12 boxing idioms in English
Although the sport still enjoys a relatively large following today, the huge popularity that boxing had over a century ago is obvious when you look at the impact that the sport has had on the English language. In fact, there are plenty of common boxing terms and situations that you use in a figurative sense every day without even knowing it! Let’s have a look at some of the most popular boxing idioms heard in English all the time.
1. in your corner
In a boxing match, the corners are the two opposite angles of a boxing ring where boxers rest between rounds. A boxer typically has a second or cornerman (usually their coach or trainer) who instructs them between rounds. This practice gave rise to the phrase in one’s corner. Figuratively, when someone is in your corner, they are on your side in an argument or dispute.
2. on the ropes
Are you on the ropes? Boxing rings are typically enclosed by four ropes running around the four edges of the boxing platform, attached to 5-foot poles in each corner. As a boxer, when your opponent has forced you against the ropes with their attack, you are in trouble, or ‘on the ropes’. In everyday use, someone ‘on the ropes’ is in ‘a state of near collapse or defeat’.
Knockout refers to the action when one boxer knocks down his opponent with a blow. (The blow is often called a knockout punch.) This use of knockout has no doubt influenced the use that refers to ‘an extremely attractive or impressive person or thing’. A knockout is also known as a KO, and occasionally appears as the verb kayo. The word is derived from a use of the verb knock that dates back to at least Shakespeare’s time (the OED cites the verb form in Henry VI, Pt. 1: ‘Many haue their giddy braynes knockt out’).
4. down (or out) for the count
A boxer is down for the count (or out for the count in British English), or defeated by his opponent, when he is knocked to the canvas and fails to rise within ten seconds. The phrase now refers to defeat more generally, as well as to someone who is soundly asleep or unconscious.
Have you ever ‘thrown in the towel’? Traditionally, a boxer (or, more often, someone in his corner) would admit defeat by throwing a towel into the ring. (The practice of actually throwing towels is rather limited today.) The phrase dates from the early 20th century, although the practice of throwing something into the ring to admit defeat goes back at least to the mid-19th century. The object in question, though, used to be a sponge, not a towel.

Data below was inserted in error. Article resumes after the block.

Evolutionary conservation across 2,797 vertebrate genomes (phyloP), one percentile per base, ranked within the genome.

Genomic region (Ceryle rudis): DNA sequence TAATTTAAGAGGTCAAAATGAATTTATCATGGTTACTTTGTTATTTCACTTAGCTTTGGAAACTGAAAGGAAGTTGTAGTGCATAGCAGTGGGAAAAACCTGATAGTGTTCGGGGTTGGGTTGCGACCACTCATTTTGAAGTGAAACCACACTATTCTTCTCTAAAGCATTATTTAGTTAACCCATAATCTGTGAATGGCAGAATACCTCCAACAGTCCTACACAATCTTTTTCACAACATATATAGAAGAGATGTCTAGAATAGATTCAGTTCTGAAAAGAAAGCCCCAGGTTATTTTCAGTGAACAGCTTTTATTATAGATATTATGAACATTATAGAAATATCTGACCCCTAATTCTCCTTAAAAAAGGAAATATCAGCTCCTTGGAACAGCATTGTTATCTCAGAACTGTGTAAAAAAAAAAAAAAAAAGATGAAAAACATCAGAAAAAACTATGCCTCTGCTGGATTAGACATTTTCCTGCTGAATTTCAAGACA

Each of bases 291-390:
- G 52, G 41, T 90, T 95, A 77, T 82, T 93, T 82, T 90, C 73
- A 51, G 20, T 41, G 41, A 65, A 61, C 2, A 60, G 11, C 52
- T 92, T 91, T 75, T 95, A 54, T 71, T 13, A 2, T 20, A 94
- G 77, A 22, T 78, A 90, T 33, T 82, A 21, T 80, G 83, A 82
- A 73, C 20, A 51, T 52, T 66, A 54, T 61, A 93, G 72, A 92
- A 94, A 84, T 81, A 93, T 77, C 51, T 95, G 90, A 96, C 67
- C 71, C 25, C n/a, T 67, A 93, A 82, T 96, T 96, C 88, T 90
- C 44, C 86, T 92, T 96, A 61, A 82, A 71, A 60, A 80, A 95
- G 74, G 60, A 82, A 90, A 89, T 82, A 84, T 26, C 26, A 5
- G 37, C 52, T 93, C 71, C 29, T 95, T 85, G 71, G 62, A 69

Maybe you’ve been on the verge of throwing in the towel, when you were saved by the bell. In this case, the ‘bell’ in question refers to the bell rung during boxing matches to signify the end of a round. When a boxer is being counted out, the bell saves them from being down for the count. For those who grew up in the ’90s, the phrase is also associated with the high school sitcom Saved by the Bell.
7. below the belt
Hits below the beltline are generally considered illegal in boxing. A common term for a hit ‘below the belt’ is a low blow. Both of these terms now refer broadly to any unfair or unsporting behavior.
8. bob and weave
Although the term is now used throughout the sports world, bob and weave began as a boxing technique, in which a boxer would ‘make rapid bodily movements up and down and from side to side.’ Despite the phrase being most strongly associated with movement in sports, the term is also applied figuratively to anything that ‘moves rapidly and unpredictably in one direction after another’, as in: ‘Production bobs and weaves from week to week.’
9. lead with one’s chin
When you lead with your chin in boxing, you’re ‘sticking your neck out’, or leaving yourself unprotected. Figuratively, this refers to speaking or behaving incautiously. Boxers who are known to have glass jaws – or, in other words, boxers who are particularly susceptible to opponents’ punches – should avoid leading with their chins.
Although modern boxing doesn’t incorporate hats, amateur boxing in the early 19th century sometimes did – in the form of accepting a challenge. When the crowd was called upon to provide a challenger for a boxer, someone might literally throw their hat into the ring to take up the call. Today, the phrase throw one’s hat into the ring still refers to the taking up of a challenge, though more often in non-physically combative arenas. For instance, one might refer to a politician announcing a run for office as having ‘thrown her hat into the ring’.
11. roll with the punches
This phrase has obvious connections to boxing; when a boxer rolls with the punches, they move their body away from the blows of their opponent, thus lessening the force of the impact. The figurative sense of the phrase means ‘adapting oneself to adverse circumstances.’
This playful-sounding term refers to a technique in which a boxer ‘pretends to be trapped against the ropes, goading an opponent to throw tiring ineffective punches’. The tactic is associated with Muhammad Ali (b. 1942), who coined the term in the 1970s. Today, the term is sometimes used in political circles, as in this example from a 1999 article in The New Republic, ‘Clinton spent the next two years playing rope-a-dope with Newt Gingrich in hopes of living to fight another day.’